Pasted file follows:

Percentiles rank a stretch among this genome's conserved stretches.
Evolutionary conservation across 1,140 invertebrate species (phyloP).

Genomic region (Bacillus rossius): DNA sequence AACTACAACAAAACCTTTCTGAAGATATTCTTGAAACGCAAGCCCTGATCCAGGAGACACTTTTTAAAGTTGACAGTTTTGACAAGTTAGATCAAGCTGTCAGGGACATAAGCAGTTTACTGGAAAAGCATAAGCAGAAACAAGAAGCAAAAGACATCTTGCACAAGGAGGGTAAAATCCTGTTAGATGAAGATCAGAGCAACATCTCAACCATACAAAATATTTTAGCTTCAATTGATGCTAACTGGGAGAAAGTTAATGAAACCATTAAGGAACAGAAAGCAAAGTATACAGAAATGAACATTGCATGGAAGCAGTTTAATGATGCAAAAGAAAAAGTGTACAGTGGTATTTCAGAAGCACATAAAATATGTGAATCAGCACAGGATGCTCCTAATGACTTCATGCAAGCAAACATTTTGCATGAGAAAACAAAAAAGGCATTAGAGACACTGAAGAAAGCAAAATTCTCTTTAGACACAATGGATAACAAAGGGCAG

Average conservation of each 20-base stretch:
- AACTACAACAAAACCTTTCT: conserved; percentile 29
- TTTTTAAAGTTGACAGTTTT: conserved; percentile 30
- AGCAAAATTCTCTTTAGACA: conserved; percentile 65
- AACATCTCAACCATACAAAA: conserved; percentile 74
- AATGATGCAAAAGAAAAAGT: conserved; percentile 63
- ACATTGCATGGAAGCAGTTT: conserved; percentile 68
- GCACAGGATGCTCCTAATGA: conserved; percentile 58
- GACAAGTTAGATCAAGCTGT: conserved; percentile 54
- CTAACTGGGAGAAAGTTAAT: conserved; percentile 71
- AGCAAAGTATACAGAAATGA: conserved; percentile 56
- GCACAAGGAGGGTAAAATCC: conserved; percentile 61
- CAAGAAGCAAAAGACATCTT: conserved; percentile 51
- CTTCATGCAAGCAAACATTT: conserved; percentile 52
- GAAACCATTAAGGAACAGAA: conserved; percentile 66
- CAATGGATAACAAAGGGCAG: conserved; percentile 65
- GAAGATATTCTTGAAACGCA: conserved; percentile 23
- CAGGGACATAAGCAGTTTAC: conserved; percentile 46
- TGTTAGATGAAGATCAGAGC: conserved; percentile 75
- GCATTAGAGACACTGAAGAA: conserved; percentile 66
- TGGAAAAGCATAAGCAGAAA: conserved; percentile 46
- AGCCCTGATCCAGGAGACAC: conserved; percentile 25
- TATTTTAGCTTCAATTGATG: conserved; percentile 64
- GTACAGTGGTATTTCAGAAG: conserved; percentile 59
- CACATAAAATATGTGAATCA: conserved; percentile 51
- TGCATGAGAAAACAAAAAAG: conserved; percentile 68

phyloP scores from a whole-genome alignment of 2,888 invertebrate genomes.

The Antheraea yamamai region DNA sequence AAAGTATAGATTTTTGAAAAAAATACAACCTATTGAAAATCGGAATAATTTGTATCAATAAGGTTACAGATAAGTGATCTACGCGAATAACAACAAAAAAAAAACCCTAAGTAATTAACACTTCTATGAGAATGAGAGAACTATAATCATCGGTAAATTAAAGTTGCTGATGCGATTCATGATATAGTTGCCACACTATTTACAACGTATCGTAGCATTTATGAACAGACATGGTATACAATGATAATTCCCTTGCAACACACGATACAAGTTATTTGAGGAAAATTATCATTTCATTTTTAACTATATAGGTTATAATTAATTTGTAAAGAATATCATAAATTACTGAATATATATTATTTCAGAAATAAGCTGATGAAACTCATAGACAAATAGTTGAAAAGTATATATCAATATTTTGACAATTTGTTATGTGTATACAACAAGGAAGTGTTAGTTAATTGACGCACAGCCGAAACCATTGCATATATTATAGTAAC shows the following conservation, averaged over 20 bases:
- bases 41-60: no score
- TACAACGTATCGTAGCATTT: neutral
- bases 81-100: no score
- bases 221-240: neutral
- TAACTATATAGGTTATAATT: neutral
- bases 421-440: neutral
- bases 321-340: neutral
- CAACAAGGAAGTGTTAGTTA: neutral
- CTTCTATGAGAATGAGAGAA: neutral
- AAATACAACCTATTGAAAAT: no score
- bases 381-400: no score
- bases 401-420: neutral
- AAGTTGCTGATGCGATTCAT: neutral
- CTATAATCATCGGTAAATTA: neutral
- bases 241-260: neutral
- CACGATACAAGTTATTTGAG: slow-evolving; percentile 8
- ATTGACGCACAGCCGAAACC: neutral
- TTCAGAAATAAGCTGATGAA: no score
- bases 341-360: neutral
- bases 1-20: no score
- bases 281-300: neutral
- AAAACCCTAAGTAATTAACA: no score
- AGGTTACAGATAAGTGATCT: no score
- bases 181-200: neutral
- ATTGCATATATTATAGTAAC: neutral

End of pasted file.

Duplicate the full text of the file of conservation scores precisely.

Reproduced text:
Percentiles rank a stretch among this genome's conserved stretches.
Evolutionary conservation across 1,140 invertebrate species (phyloP).

Genomic region (Bacillus rossius): DNA sequence AACTACAACAAAACCTTTCTGAAGATATTCTTGAAACGCAAGCCCTGATCCAGGAGACACTTTTTAAAGTTGACAGTTTTGACAAGTTAGATCAAGCTGTCAGGGACATAAGCAGTTTACTGGAAAAGCATAAGCAGAAACAAGAAGCAAAAGACATCTTGCACAAGGAGGGTAAAATCCTGTTAGATGAAGATCAGAGCAACATCTCAACCATACAAAATATTTTAGCTTCAATTGATGCTAACTGGGAGAAAGTTAATGAAACCATTAAGGAACAGAAAGCAAAGTATACAGAAATGAACATTGCATGGAAGCAGTTTAATGATGCAAAAGAAAAAGTGTACAGTGGTATTTCAGAAGCACATAAAATATGTGAATCAGCACAGGATGCTCCTAATGACTTCATGCAAGCAAACATTTTGCATGAGAAAACAAAAAAGGCATTAGAGACACTGAAGAAAGCAAAATTCTCTTTAGACACAATGGATAACAAAGGGCAG

Average conservation of each 20-base stretch:
- AACTACAACAAAACCTTTCT: conserved; percentile 29
- TTTTTAAAGTTGACAGTTTT: conserved; percentile 30
- AGCAAAATTCTCTTTAGACA: conserved; percentile 65
- AACATCTCAACCATACAAAA: conserved; percentile 74
- AATGATGCAAAAGAAAAAGT: conserved; percentile 63
- ACATTGCATGGAAGCAGTTT: conserved; percentile 68
- GCACAGGATGCTCCTAATGA: conserved; percentile 58
- GACAAGTTAGATCAAGCTGT: conserved; percentile 54
- CTAACTGGGAGAAAGTTAAT: conserved; percentile 71
- AGCAAAGTATACAGAAATGA: conserved; percentile 56
- GCACAAGGAGGGTAAAATCC: conserved; percentile 61
- CAAGAAGCAAAAGACATCTT: conserved; percentile 51
- CTTCATGCAAGCAAACATTT: conserved; percentile 52
- GAAACCATTAAGGAACAGAA: conserved; percentile 66
- CAATGGATAACAAAGGGCAG: conserved; percentile 65
- GAAGATATTCTTGAAACGCA: conserved; percentile 23
- CAGGGACATAAGCAGTTTAC: conserved; percentile 46
- TGTTAGATGAAGATCAGAGC: conserved; percentile 75
- GCATTAGAGACACTGAAGAA: conserved; percentile 66
- TGGAAAAGCATAAGCAGAAA: conserved; percentile 46
- AGCCCTGATCCAGGAGACAC: conserved; percentile 25
- TATTTTAGCTTCAATTGATG: conserved; percentile 64
- GTACAGTGGTATTTCAGAAG: conserved; percentile 59
- CACATAAAATATGTGAATCA: conserved; percentile 51
- TGCATGAGAAAACAAAAAAG: conserved; percentile 68

phyloP scores from a whole-genome alignment of 2,888 invertebrate genomes.

The Antheraea yamamai region DNA sequence AAAGTATAGATTTTTGAAAAAAATACAACCTATTGAAAATCGGAATAATTTGTATCAATAAGGTTACAGATAAGTGATCTACGCGAATAACAACAAAAAAAAAACCCTAAGTAATTAACACTTCTATGAGAATGAGAGAACTATAATCATCGGTAAATTAAAGTTGCTGATGCGATTCATGATATAGTTGCCACACTATTTACAACGTATCGTAGCATTTATGAACAGACATGGTATACAATGATAATTCCCTTGCAACACACGATACAAGTTATTTGAGGAAAATTATCATTTCATTTTTAACTATATAGGTTATAATTAATTTGTAAAGAATATCATAAATTACTGAATATATATTATTTCAGAAATAAGCTGATGAAACTCATAGACAAATAGTTGAAAAGTATATATCAATATTTTGACAATTTGTTATGTGTATACAACAAGGAAGTGTTAGTTAATTGACGCACAGCCGAAACCATTGCATATATTATAGTAAC shows the following conservation, averaged over 20 bases:
- bases 41-60: no score
- TACAACGTATCGTAGCATTT: neutral
- bases 81-100: no score
- bases 221-240: neutral
- TAACTATATAGGTTATAATT: neutral
- bases 421-440: neutral
- bases 321-340: neutral
- CAACAAGGAAGTGTTAGTTA: neutral
- CTTCTATGAGAATGAGAGAA: neutral
- AAATACAACCTATTGAAAAT: no score
- bases 381-400: no score
- bases 401-420: neutral
- AAGTTGCTGATGCGATTCAT: neutral
- CTATAATCATCGGTAAATTA: neutral
- bases 241-260: neutral
- CACGATACAAGTTATTTGAG: slow-evolving; percentile 8
- ATTGACGCACAGCCGAAACC: neutral
- TTCAGAAATAAGCTGATGAA: no score
- bases 341-360: neutral
- bases 1-20: no score
- bases 281-300: neutral
- AAAACCCTAAGTAATTAACA: no score
- AGGTTACAGATAAGTGATCT: no score
- bases 181-200: neutral
- ATTGCATATATTATAGTAAC: neutral